How Blockbuster Went From Dominating the Video Business to Bankruptcy

But his livelihood is threatened when he gets a call from the store’s corporate overlords telling him that all the franchise locations have closed — except his. To survive amid the changing media landscape, Timmy and his staff must make significant sacrifices to keep their business and community thriving. For those born after the turn of the century, the teasing message is a callback to the “Be kind, rewind” glory days of the storied video rental chain, where many of us oldsters whiled away countless hours browning isles lined with VHS boxes.

In summary, Blockbuster’s reluctance to update their sales strategy is what eventually led to their demise. GameRush was positioned as a direct competitor to stores such as GameStop and GameCrazy. Blockbuster used its location status to get instant coverage; it also promoted these stores by hosting video-game tournaments, special trade-in offers, and a more ‘hip’ look to the selection and staff. However, when Blockbuster introduced the discontinuation of late fees, GameRush was put on the chopping block. While Blockbuster and its new boss, John Antioco, focused on brick-and-mortar video stores, technological innovations meant that competition was on the rise. In 1997, Reed Hastings founded Netflix, a DVD-by-mail rental service at the time, in part after being frustrated with a $40 late fee from Blockbuster.


The idea of penalizing customers to make money is a bad business model. A business should be creating a positive income source rather than a negative income source. Instead of charging late fees, they charge customers a daily rental fee up until a certain point and then the movie becomes theirs. Instead of late fees, people choose to pay extra rental fees instead.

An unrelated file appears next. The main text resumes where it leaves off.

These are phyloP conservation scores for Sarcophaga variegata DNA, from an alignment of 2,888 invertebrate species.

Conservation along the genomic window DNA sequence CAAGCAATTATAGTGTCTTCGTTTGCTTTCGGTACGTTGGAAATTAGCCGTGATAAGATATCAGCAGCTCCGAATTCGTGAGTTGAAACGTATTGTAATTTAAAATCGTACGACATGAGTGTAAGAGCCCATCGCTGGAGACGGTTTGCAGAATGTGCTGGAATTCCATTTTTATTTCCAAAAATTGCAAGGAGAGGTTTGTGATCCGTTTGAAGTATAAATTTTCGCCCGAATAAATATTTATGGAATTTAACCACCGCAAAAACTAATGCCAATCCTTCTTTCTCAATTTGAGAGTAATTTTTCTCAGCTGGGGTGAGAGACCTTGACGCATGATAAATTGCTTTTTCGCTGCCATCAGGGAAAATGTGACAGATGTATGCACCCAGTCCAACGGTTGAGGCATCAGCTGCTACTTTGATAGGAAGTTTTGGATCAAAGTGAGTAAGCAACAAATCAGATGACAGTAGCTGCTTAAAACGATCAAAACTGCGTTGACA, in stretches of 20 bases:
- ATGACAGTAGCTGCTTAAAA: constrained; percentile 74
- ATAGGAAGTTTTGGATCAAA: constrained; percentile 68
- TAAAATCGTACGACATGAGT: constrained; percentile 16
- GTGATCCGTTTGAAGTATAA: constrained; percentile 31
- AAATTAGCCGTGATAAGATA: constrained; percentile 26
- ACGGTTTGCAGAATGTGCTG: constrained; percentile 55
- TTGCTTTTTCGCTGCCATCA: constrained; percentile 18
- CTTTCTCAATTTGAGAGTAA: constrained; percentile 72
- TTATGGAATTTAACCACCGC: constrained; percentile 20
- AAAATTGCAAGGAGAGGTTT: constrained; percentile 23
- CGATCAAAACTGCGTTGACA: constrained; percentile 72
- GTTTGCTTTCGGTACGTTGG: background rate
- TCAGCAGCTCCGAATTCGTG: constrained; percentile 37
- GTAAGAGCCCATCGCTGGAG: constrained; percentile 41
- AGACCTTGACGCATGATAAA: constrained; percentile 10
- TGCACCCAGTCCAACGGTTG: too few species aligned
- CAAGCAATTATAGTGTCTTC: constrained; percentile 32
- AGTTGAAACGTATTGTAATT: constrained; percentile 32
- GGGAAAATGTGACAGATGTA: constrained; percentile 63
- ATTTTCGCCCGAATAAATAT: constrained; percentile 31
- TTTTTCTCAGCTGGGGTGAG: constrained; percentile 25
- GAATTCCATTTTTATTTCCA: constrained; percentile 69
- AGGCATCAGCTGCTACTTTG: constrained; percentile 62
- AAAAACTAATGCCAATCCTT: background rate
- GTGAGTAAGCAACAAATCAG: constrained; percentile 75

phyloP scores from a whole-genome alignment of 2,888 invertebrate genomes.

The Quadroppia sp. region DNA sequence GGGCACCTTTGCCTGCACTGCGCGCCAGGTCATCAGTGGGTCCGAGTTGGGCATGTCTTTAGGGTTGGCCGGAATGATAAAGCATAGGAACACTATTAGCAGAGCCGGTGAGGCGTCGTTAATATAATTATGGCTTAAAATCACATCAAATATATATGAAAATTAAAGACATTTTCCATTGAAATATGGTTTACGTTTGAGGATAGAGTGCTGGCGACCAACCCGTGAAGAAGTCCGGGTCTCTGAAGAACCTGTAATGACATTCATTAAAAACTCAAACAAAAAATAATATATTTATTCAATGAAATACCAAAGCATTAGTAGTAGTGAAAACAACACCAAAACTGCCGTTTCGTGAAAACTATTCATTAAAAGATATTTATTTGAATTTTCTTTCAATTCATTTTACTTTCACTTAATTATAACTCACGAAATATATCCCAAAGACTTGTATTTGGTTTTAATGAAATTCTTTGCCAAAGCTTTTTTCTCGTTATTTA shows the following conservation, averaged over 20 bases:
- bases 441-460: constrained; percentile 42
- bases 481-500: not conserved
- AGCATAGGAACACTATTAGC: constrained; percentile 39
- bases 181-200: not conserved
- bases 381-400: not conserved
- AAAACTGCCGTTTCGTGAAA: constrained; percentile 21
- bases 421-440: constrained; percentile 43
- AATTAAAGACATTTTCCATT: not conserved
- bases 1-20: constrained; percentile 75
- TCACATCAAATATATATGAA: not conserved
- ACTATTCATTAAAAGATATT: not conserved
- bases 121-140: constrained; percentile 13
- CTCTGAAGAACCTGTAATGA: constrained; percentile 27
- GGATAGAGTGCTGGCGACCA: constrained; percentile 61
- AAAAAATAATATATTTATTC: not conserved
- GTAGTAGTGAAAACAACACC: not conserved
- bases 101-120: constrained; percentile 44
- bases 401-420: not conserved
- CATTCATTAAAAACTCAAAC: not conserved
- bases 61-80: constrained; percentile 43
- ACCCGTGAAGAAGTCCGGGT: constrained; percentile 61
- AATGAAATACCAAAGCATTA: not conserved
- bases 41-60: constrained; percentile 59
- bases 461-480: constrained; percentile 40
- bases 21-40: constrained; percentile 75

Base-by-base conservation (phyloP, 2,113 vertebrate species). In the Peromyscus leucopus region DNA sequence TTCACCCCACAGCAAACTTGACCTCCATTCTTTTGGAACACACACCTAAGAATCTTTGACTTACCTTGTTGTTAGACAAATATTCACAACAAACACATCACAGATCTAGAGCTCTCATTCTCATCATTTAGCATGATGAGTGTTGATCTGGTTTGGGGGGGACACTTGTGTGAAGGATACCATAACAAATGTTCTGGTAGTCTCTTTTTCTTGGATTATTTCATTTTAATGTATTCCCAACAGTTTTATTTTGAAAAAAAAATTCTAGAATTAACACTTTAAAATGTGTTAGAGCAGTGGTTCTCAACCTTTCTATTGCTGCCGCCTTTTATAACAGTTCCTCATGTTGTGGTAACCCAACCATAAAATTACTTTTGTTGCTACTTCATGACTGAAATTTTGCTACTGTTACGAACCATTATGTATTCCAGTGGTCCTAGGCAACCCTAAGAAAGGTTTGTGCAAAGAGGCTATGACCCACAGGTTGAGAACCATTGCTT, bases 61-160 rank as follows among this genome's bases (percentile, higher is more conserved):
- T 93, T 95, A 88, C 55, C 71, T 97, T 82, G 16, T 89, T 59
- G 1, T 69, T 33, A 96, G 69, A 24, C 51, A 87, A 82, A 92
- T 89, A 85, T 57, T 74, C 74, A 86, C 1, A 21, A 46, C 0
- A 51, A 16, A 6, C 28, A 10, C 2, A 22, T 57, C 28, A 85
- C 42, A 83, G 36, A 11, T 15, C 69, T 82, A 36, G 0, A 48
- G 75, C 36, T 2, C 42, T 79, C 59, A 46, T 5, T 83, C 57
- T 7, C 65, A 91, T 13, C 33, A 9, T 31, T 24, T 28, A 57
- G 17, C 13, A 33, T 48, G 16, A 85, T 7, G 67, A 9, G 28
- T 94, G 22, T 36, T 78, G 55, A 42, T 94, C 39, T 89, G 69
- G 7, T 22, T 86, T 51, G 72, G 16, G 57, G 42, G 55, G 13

• In 1992, the company also expanded overseas when it bought out video-rental chain Ritz in the UK.
  • At its peak, Blockbuster had 9,000 stores globally and made $5.9 billion, but today the once-famous video rental company has shrunk to a single store in a small town.
  • It was a very tight network that could execute with extreme efficiency, but poorly suited to let in new information.
  • Stocked with at least 8,000 tapes, the store was much larger-scale than other video stores at the time, the website said.
  • But a cryptic message on has sparked rumors that the ill-fated video store might be staging a comeback.

After a few people tweeted that they had noticed the website was active, more nostalgic Blockbuster fans shared their theories about the website as well as their memories of picking out flicks and video games with their family and friends. Antioco’s article in Harvard Business Review describes what happened next. While he convinced the board to back his plan, one of his lieutenants, Jim Keyes, led a rear guard action. He pointed out that the costs of Antioco’s changes — about $200 million to drop late fees and another $200 million to launch Blockbuster Online—were damaging profitability. Some were reluctant at first, they actually liked being able to browse movies at the store and pick one up at a moments notice, but others jumped right in. And as more of their friends raved about Netflix, the laggards tried it too, fell in love with it and convinced people they knew to give it a shot.